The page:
Strip News 11-6-9
Submitted by Delos on November 6, 2009 - 08:00
I Am Legend reviewed Nahast and Pheonix Requiem while Webcomics Critique covered Nobody Scores!. Pigs of the Industry critiqued Evil Ain’t Easy and Fly Me From The Moon as the Artiste Manquee talked about School Spirit. Not to be outdone, Webcomic Overlook peered at The Meek and pondered about the thousands of words each image condensed into a story.
This Week in Webcomics reviewed Theater Hopper books one and two and had a lot of good things to say while Fictions cautiously recommended Spleenal. Digital Strips looked at Evil, Inc volumes one and two and Newsarama snuck in a review of Dark Corners while Optical Sloth reviewed a number of comics by Austin English. Ink Destroyed My Brush analyzed Asterios Polyp and Forbidden Planet speaks in awe of The Man In Black. Speech Balloons covered Here’s to Suzie! and Read About Comics looked at Monsters. MangaBlog also covered Deka Kyoshi, which has a slightly different premise I enjoyed learning about. (I know. It’s probably manga typical but I like to see comics applied to other things beside fantasy, horror, supers and gamer life journals.) For instance, these comic mashups are something different and pretty funny, too.
- Wednesday’s Haul reviewed Box 13; a made for the iphone comic by Gallaher and Ellis. Seven pages of Box 13 will be released every Thursday, if I read this right.
- Let’s join Odori Park in celebrating a 100 strip milestone. (Check out the temporary switch from inking to ball point pen starting here.) Comic Critics is also getting close, Nahast passed the seven year mark and Silly Daddy reaches 500. And Tyler James is doing 30 characters in 30 days, which sounds like a fun project. This is now the logical spot to point to Fraggmented’s character analysis of the Marvelous King of Atlantis, the Sub-Mariner.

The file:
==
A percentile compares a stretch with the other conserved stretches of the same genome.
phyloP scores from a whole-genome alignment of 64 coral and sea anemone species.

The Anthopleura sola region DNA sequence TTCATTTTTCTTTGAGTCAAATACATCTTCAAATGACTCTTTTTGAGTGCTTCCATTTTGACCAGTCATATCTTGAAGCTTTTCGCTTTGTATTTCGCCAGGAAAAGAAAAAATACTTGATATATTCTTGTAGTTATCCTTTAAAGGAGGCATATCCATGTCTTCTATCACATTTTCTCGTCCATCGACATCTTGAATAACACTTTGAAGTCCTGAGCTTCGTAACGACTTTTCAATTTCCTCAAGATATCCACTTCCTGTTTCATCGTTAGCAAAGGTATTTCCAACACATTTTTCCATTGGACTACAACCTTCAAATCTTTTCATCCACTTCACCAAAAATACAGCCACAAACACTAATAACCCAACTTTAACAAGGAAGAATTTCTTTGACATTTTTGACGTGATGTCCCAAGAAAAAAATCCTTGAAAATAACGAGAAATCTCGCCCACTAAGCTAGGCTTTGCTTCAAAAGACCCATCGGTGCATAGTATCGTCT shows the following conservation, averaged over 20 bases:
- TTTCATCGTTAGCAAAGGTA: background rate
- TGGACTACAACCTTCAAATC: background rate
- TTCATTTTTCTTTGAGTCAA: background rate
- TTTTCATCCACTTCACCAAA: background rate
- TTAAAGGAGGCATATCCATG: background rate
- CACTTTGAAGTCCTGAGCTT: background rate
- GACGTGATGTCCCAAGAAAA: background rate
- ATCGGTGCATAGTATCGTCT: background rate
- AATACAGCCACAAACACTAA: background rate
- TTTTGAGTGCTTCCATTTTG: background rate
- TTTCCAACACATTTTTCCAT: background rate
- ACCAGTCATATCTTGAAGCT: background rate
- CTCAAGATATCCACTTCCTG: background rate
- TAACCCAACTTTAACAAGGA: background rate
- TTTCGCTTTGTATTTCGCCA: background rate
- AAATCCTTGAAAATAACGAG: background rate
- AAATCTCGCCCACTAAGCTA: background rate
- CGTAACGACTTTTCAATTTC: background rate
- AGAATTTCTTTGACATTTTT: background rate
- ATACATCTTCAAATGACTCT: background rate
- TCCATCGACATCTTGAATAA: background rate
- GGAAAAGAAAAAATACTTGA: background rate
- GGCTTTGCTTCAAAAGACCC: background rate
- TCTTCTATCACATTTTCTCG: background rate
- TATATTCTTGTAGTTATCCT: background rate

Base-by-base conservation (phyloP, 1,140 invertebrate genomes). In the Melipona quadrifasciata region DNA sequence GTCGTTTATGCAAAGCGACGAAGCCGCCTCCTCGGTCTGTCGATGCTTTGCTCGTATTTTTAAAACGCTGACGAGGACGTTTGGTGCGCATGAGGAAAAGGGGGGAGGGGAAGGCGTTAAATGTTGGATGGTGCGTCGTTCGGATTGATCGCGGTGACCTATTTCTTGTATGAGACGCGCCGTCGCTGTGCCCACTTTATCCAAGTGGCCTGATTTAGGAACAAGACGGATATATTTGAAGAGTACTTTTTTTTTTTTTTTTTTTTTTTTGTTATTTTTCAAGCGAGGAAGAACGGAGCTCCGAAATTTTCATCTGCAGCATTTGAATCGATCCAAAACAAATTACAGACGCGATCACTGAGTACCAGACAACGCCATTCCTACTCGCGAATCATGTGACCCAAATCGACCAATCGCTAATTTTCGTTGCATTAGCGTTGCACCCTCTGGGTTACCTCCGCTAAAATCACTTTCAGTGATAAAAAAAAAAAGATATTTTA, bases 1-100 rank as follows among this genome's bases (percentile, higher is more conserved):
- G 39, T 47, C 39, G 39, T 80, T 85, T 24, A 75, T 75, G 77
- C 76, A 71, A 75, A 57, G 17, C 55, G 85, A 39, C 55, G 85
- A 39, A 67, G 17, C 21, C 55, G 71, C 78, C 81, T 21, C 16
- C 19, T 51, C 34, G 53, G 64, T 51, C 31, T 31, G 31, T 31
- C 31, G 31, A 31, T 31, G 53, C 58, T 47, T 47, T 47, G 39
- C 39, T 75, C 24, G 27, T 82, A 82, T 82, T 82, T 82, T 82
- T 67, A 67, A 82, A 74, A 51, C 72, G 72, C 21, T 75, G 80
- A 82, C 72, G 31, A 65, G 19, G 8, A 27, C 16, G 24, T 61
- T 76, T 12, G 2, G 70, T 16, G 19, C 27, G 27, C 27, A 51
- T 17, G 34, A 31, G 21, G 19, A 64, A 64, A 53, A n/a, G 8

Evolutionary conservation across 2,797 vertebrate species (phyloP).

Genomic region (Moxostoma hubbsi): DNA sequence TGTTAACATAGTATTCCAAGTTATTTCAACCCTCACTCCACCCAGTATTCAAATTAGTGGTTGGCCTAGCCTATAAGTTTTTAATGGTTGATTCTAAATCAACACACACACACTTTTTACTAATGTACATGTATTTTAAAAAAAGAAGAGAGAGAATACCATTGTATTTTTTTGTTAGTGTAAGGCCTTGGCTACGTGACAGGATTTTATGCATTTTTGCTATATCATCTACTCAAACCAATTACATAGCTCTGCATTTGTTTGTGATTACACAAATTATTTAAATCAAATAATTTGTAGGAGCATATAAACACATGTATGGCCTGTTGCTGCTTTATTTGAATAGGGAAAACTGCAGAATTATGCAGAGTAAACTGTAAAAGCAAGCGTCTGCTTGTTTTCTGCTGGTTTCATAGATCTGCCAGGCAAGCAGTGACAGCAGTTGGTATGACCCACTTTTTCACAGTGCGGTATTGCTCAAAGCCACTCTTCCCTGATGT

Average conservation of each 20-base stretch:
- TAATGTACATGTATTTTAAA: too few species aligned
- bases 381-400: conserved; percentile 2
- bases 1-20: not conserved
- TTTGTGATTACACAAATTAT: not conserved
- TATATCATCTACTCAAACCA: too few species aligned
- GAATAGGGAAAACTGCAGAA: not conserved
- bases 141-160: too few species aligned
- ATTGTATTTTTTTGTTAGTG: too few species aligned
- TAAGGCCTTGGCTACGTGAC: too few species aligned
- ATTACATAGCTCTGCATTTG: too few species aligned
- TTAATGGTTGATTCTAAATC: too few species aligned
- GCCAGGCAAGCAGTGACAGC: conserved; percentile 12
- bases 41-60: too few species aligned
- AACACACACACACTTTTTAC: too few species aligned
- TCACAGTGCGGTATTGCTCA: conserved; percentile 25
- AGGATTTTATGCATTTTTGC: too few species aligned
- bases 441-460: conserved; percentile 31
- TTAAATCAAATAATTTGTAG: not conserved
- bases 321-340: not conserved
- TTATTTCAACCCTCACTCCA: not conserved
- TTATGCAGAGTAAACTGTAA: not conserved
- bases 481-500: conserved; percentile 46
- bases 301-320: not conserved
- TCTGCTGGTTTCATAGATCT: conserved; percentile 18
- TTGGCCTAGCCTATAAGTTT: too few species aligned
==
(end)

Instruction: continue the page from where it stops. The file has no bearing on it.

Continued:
- Super Show interviewed Shawn Pryor and Thought Bubble talked with Emma Vieceli. A Nickel’s Worth talked with Glenn McCoy and Comic Book Resources talked 45 with Andi Ewington.
- And lapsing back into the theoretical, another way we might be able to distribute our free comics is through Scribd. I got the hint from here (#62) and you can already see items like Nosey Parker and Way oF The Samurai on there, plus all this comic stuff. Why not put some of our best webcomic archives (with links to your site) into a pdf and add it there?
- Sometimes I run across supers comics that give me hope that not all is lost. In this well written story, Detective Montoya met up with Two-Face and in this other one Babs faced off against Lois Lane. Both had tension and real character in them.
- I was reading this review of Aria 5 and towards the bottom, there is a mention of “a lengthy introduction.” That, through a few uninteresting mental gyrations, brought me to recall every Robotech episode’s insistence on restating ‘how-we-got-here’ at the beginning of every show. I found myself wondering if that would be a useful technique for story oriented online comics as opposed to having to constantly update an about page. It could be worked into the regular updates or back-placed after a new chapter/season/storyline is started. I’m imagining it would educate the reader, catch them up to speed and prep them for the new wonders in the storyline before them – without giving everything current away on the about page. And now, of course, I am starting to think about applying the same principles to cast pages… sometimes you’ll see comics with cast pages included in the updates. For a story based comic, a character update with a brief history and maybe some foreshadowing might be a good thing. At the very least, these things could provide for more interesting filler updates when the main story update isn’t ready yet. Anyway, this is just me thinking out loud again…
- But let’s look at some advice that’s a little less theoretical. We get some tips on the four questions to ask about your character, how to create distinct characters like a daring archeologist, how to build and more importantly, talk to your character with some solid advice about the setting you place them in.
- A couple of sobering thoughts: Whereof One Can Speak has its last post ever and Robot 6 has an article basically advising that us all to make our comics have an ending.
- Charlotte got the axe. Boing Boing brought us a shot from Imaginative Realism and a 400ft long graphic novel.
- You probably don’t want to miss the post where Project Fanboy discusses the origins (or rebirth) of grim and gritty comics. It all begins with a quote from Alan Moore…
- The Art of Non-Conformity brought us an inspiring artist interview with the quote “I did it with nothing, because nothing is free.” Scott McCloud gets the least word where he shared a text only comic contest. By the time you read this, the contest will be closed to entries but maybe we’ll see something inspiring.